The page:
Thinking about getting a service dog for depression but not sure if you should? Here’s everything you need to know before making a decision.
Do you suffer from depression? Looking for ways to ease the symptoms? If so, you might get a service dog.
Service dogs offer several benefits to those suffering from depression, helping them to manage their condition. That said, there are complications with getting a service dog for depression. If you’re thinking about getting one, you must prepare yourself.
Need help? Then read on. This article contains everything you need to know.
The Laws That Make Service Dogs Possible
The idea of the service dog is a relatively new one. It took the passing of a few laws for service dogs to gain prominence. These laws include the following.
Americans With Disabilities Act (ADA)
The law that established service dogs as legitimate entities were the ADA or Americans With Disabilities Act. This act was vital in improving the quality of life of disabled individuals, including those with mental impairments.
The ADA states that individuals can have service dogs if they: 1. Have a debilitating mental or physical condition, 2. Have a history of a debilitating mental or physical condition, or 3. Have been deemed by others to have a debilitating mental or physical condition.
Fair Housing Act (FHA)
Another law that contributed to the development of service dogs in the United States was the FHA or Fair Housing Act. This law requires fair living accommodations for people with service animals and for people with emotional support animals. It negates apartment and condo pet policies for the above-mentioned individuals, eliminating both fees and restrictions.
Air Carrier Act (ACA)
The ACA or Air Carrier Act is vital, as it enables disabled individuals to take both service animals and emotional support animals aboard planes with them. Because of this act, service dogs don’t have to fly in standard pet cargo areas. They can stay with their handlers for the duration of the flight.
Types of Service Dogs
You may not know it, but there are different service dogs. These types include therapy dogs, emotional support dogs, and psychiatric support dogs, and they each come with their own sets of rules and responsibilities. We’ll get into these rules and responsibilities below.
Trained to offer emotional support to a bevy of different people, therapy dogs are often found in hospitals, nursing homes, and other types of healthcare facilities. While they provide an invaluable service in these facilities, they are not allowed out in public areas. The ADA does not cover them.
Emotional Support Dogs
Emotional support dogs are like therapy dogs, as they provide direct emotional support to individuals in need. However, whereas therapy dogs serve several individuals in a single healthcare facility, emotional support dogs serve a single individual at his or her home.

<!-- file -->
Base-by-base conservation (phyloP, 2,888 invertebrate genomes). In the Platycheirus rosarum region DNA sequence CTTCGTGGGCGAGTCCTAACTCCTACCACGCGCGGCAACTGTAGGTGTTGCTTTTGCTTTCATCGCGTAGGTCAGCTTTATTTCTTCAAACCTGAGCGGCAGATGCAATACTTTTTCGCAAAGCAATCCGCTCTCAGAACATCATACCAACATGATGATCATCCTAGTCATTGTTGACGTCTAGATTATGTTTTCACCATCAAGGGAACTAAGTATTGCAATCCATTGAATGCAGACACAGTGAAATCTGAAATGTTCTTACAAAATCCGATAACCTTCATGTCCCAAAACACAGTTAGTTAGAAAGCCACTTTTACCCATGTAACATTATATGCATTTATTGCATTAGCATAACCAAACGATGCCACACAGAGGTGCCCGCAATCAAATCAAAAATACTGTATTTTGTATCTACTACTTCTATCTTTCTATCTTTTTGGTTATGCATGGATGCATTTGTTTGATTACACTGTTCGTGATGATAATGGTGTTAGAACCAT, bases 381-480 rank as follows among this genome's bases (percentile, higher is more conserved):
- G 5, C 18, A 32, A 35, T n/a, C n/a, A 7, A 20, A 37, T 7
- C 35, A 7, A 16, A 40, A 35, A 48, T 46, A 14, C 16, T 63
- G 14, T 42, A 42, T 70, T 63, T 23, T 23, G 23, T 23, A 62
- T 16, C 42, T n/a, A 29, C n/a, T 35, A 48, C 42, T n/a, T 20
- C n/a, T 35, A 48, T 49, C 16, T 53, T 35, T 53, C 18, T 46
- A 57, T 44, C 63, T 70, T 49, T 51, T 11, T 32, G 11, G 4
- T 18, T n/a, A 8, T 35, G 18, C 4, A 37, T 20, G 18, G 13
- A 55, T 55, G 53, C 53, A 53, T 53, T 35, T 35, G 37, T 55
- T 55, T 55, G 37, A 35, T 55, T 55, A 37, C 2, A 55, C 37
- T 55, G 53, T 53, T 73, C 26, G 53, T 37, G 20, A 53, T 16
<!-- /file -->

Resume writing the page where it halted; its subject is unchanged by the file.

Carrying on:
These dogs don’t have to be trained. As long as they’ve been recommended by a licensed doctor or psychologist, they are deemed legally necessary. Because they’re covered under the Fair Housing Act (FHA), landlords and HOA boards are generally legally required to allow them in their residences.
Note, however, that emotional support dogs are not allowed in public areas. The only exception to this would be during air travel (as designated by the Air Carrier Act).
Psychiatric Service Dog
Psychiatric service dogs are the most skilled of the three types. In fact, they’re so skilled that they’re not even legally designated as pets. They’re seen as medical devices and so are allowed to go anywhere that their handlers go.
You will see these dogs everywhere, from grocery stores to restaurants to public transportation and otherwise. Specifically trained to perform tasks for their owners, they are not to be interacted with by strangers.
To receive a psychiatric service dog, you must have a severe psychological or psychiatric illness. This illness must impair your ability to live life fully and must be formally diagnosed by a mental healthcare professional.
What Can a Service Dog Do for a Depressed Individual?
Service dogs can help depressed individuals in several ways. Not only can they provide them with direct emotional support, but with companionship and mental stimulation.
These dogs can also serve several functional tasks. These tasks include everything from dialing 911 to reminding you to take your medication to identifying dire symptoms and more. In certain circumstances, they can even help to save lives.
A service dog is a combination of a friend and a medical device. It offers all the empathy and acceptance characteristic of standard dogs, but with a bevy of practical capabilities.
Where Can You Find a Service Dog?
Finding a service dog is as simple as finding a service dog training organization. These organizations exist all over the country, training dogs to handle a variety of responsibilities. Not only do they supply dogs with proper skills but they also place them with individuals in need.
As an individual in need, all you have to do is contact one of these organizations via phone or email. You can find them by searching on Google or another search engine (Hint: type “depression service dogs for sale”).
Once you’ve contacted one of these organizations, they’ll assess your specific needs and help to find a dog that addresses them. Ready? Find therapy dogs for sale now!
Having a Service Dog for Depression Can Make a World of Difference
Though it’s not true of every case, most times, getting a service dog for depression can make a world of difference. Dogs have a seemingly inherent ability to empathize with and calm the nerves of human beings. With the proper training, they can be complete game-changers.
Looking for more info on pets or mental health? If so, you can find it right here at our website. Look at our other articles now!